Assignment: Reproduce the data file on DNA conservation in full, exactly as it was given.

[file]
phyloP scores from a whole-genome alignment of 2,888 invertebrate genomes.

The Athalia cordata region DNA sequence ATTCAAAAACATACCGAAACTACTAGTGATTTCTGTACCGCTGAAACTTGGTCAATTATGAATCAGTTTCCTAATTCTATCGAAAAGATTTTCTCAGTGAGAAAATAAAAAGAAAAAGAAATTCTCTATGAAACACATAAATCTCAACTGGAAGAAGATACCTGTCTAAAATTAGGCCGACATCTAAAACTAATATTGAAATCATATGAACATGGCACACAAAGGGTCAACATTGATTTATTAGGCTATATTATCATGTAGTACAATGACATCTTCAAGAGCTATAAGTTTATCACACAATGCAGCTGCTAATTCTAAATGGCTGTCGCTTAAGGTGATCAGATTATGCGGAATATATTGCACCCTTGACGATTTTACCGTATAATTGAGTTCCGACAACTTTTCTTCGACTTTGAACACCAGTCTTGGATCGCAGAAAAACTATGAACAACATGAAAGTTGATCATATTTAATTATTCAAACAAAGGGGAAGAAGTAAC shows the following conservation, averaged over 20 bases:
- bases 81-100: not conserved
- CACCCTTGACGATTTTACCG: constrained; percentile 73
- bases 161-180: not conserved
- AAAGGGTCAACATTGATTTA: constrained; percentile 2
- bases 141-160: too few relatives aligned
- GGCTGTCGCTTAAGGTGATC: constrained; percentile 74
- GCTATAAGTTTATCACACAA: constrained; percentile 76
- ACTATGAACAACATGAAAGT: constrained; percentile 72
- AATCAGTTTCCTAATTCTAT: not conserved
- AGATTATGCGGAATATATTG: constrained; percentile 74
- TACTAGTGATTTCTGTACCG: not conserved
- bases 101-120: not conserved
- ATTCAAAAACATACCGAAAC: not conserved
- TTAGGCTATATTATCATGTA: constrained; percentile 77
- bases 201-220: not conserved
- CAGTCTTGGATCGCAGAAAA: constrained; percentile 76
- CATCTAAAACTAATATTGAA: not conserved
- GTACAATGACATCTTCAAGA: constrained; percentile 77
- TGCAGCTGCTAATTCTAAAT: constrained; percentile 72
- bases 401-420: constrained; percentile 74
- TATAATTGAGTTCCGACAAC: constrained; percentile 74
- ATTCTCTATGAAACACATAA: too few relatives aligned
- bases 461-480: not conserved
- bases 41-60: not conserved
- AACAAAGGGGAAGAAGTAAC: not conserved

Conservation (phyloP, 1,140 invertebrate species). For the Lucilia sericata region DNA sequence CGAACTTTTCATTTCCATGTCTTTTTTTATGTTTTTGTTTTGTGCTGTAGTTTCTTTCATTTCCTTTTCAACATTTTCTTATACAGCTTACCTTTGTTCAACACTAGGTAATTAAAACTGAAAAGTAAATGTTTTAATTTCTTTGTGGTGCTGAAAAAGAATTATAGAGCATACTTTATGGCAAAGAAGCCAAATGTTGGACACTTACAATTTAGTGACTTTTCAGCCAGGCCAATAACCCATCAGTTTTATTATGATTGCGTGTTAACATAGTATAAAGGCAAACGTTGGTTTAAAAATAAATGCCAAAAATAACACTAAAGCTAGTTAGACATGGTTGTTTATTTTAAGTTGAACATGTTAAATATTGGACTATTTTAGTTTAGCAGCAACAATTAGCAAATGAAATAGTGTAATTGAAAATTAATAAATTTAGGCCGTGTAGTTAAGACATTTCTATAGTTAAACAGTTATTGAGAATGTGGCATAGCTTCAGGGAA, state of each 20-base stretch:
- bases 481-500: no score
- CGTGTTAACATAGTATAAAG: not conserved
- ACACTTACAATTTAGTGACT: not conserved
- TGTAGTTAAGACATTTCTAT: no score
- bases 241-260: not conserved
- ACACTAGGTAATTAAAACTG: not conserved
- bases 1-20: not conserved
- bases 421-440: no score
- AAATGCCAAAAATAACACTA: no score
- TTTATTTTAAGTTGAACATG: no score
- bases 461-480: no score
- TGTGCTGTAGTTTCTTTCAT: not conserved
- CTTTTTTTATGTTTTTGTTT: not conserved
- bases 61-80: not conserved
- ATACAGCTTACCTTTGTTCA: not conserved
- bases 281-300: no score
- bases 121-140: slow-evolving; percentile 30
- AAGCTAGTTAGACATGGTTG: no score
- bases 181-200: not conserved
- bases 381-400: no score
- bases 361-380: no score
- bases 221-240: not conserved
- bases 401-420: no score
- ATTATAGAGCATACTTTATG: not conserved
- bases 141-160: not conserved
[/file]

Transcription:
phyloP scores from a whole-genome alignment of 2,888 invertebrate genomes.

The Athalia cordata region DNA sequence ATTCAAAAACATACCGAAACTACTAGTGATTTCTGTACCGCTGAAACTTGGTCAATTATGAATCAGTTTCCTAATTCTATCGAAAAGATTTTCTCAGTGAGAAAATAAAAAGAAAAAGAAATTCTCTATGAAACACATAAATCTCAACTGGAAGAAGATACCTGTCTAAAATTAGGCCGACATCTAAAACTAATATTGAAATCATATGAACATGGCACACAAAGGGTCAACATTGATTTATTAGGCTATATTATCATGTAGTACAATGACATCTTCAAGAGCTATAAGTTTATCACACAATGCAGCTGCTAATTCTAAATGGCTGTCGCTTAAGGTGATCAGATTATGCGGAATATATTGCACCCTTGACGATTTTACCGTATAATTGAGTTCCGACAACTTTTCTTCGACTTTGAACACCAGTCTTGGATCGCAGAAAAACTATGAACAACATGAAAGTTGATCATATTTAATTATTCAAACAAAGGGGAAGAAGTAAC shows the following conservation, averaged over 20 bases:
- bases 81-100: not conserved
- CACCCTTGACGATTTTACCG: constrained; percentile 73
- bases 161-180: not conserved
- AAAGGGTCAACATTGATTTA: constrained; percentile 2
- bases 141-160: too few relatives aligned
- GGCTGTCGCTTAAGGTGATC: constrained; percentile 74
- GCTATAAGTTTATCACACAA: constrained; percentile 76
- ACTATGAACAACATGAAAGT: constrained; percentile 72
- AATCAGTTTCCTAATTCTAT: not conserved
- AGATTATGCGGAATATATTG: constrained; percentile 74
- TACTAGTGATTTCTGTACCG: not conserved
- bases 101-120: not conserved
- ATTCAAAAACATACCGAAAC: not conserved
- TTAGGCTATATTATCATGTA: constrained; percentile 77
- bases 201-220: not conserved
- CAGTCTTGGATCGCAGAAAA: constrained; percentile 76
- CATCTAAAACTAATATTGAA: not conserved
- GTACAATGACATCTTCAAGA: constrained; percentile 77
- TGCAGCTGCTAATTCTAAAT: constrained; percentile 72
- bases 401-420: constrained; percentile 74
- TATAATTGAGTTCCGACAAC: constrained; percentile 74
- ATTCTCTATGAAACACATAA: too few relatives aligned
- bases 461-480: not conserved
- bases 41-60: not conserved
- AACAAAGGGGAAGAAGTAAC: not conserved

Conservation (phyloP, 1,140 invertebrate species). For the Lucilia sericata region DNA sequence CGAACTTTTCATTTCCATGTCTTTTTTTATGTTTTTGTTTTGTGCTGTAGTTTCTTTCATTTCCTTTTCAACATTTTCTTATACAGCTTACCTTTGTTCAACACTAGGTAATTAAAACTGAAAAGTAAATGTTTTAATTTCTTTGTGGTGCTGAAAAAGAATTATAGAGCATACTTTATGGCAAAGAAGCCAAATGTTGGACACTTACAATTTAGTGACTTTTCAGCCAGGCCAATAACCCATCAGTTTTATTATGATTGCGTGTTAACATAGTATAAAGGCAAACGTTGGTTTAAAAATAAATGCCAAAAATAACACTAAAGCTAGTTAGACATGGTTGTTTATTTTAAGTTGAACATGTTAAATATTGGACTATTTTAGTTTAGCAGCAACAATTAGCAAATGAAATAGTGTAATTGAAAATTAATAAATTTAGGCCGTGTAGTTAAGACATTTCTATAGTTAAACAGTTATTGAGAATGTGGCATAGCTTCAGGGAA, state of each 20-base stretch:
- bases 481-500: no score
- CGTGTTAACATAGTATAAAG: not conserved
- ACACTTACAATTTAGTGACT: not conserved
- TGTAGTTAAGACATTTCTAT: no score
- bases 241-260: not conserved
- ACACTAGGTAATTAAAACTG: not conserved
- bases 1-20: not conserved
- bases 421-440: no score
- AAATGCCAAAAATAACACTA: no score
- TTTATTTTAAGTTGAACATG: no score
- bases 461-480: no score
- TGTGCTGTAGTTTCTTTCAT: not conserved
- CTTTTTTTATGTTTTTGTTT: not conserved
- bases 61-80: not conserved
- ATACAGCTTACCTTTGTTCA: not conserved
- bases 281-300: no score
- bases 121-140: slow-evolving; percentile 30
- AAGCTAGTTAGACATGGTTG: no score
- bases 181-200: not conserved
- bases 381-400: no score
- bases 361-380: no score
- bases 221-240: not conserved
- bases 401-420: no score
- ATTATAGAGCATACTTTATG: not conserved
- bases 141-160: not conserved